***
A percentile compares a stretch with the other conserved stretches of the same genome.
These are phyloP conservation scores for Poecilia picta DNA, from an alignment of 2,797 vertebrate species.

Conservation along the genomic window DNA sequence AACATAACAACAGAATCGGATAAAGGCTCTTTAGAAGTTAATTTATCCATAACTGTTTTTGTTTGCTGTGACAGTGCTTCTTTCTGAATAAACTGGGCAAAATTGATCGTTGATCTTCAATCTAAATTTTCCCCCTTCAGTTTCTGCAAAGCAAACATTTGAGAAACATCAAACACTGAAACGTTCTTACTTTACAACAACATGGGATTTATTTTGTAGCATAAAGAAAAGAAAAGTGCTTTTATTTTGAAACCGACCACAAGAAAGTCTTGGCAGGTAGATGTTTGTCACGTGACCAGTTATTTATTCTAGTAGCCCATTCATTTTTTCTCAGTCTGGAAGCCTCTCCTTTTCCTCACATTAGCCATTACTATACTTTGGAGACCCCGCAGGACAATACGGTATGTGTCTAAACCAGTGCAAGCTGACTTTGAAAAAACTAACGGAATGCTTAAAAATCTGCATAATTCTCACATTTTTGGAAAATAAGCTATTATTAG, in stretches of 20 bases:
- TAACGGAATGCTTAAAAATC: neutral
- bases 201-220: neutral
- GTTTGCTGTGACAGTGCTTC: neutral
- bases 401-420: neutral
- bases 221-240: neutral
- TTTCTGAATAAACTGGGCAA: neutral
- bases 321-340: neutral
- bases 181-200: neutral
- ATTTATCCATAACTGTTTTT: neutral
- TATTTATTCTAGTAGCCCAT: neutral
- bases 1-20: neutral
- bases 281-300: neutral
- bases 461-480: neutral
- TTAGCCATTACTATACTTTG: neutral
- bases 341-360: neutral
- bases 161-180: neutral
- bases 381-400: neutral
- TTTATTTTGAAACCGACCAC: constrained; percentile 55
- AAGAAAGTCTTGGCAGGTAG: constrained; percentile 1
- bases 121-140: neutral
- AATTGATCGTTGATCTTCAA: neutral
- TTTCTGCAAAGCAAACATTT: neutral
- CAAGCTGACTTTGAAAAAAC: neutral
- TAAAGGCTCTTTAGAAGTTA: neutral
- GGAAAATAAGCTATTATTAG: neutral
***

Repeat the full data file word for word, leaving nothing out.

A percentile compares a stretch with the other conserved stretches of the same genome.
These are phyloP conservation scores for Poecilia picta DNA, from an alignment of 2,797 vertebrate species.

Conservation along the genomic window DNA sequence AACATAACAACAGAATCGGATAAAGGCTCTTTAGAAGTTAATTTATCCATAACTGTTTTTGTTTGCTGTGACAGTGCTTCTTTCTGAATAAACTGGGCAAAATTGATCGTTGATCTTCAATCTAAATTTTCCCCCTTCAGTTTCTGCAAAGCAAACATTTGAGAAACATCAAACACTGAAACGTTCTTACTTTACAACAACATGGGATTTATTTTGTAGCATAAAGAAAAGAAAAGTGCTTTTATTTTGAAACCGACCACAAGAAAGTCTTGGCAGGTAGATGTTTGTCACGTGACCAGTTATTTATTCTAGTAGCCCATTCATTTTTTCTCAGTCTGGAAGCCTCTCCTTTTCCTCACATTAGCCATTACTATACTTTGGAGACCCCGCAGGACAATACGGTATGTGTCTAAACCAGTGCAAGCTGACTTTGAAAAAACTAACGGAATGCTTAAAAATCTGCATAATTCTCACATTTTTGGAAAATAAGCTATTATTAG, in stretches of 20 bases:
- TAACGGAATGCTTAAAAATC: neutral
- bases 201-220: neutral
- GTTTGCTGTGACAGTGCTTC: neutral
- bases 401-420: neutral
- bases 221-240: neutral
- TTTCTGAATAAACTGGGCAA: neutral
- bases 321-340: neutral
- bases 181-200: neutral
- ATTTATCCATAACTGTTTTT: neutral
- TATTTATTCTAGTAGCCCAT: neutral
- bases 1-20: neutral
- bases 281-300: neutral
- bases 461-480: neutral
- TTAGCCATTACTATACTTTG: neutral
- bases 341-360: neutral
- bases 161-180: neutral
- bases 381-400: neutral
- TTTATTTTGAAACCGACCAC: constrained; percentile 55
- AAGAAAGTCTTGGCAGGTAG: constrained; percentile 1
- bases 121-140: neutral
- AATTGATCGTTGATCTTCAA: neutral
- TTTCTGCAAAGCAAACATTT: neutral
- CAAGCTGACTTTGAAAAAAC: neutral
- TAAAGGCTCTTTAGAAGTTA: neutral
- GGAAAATAAGCTATTATTAG: neutral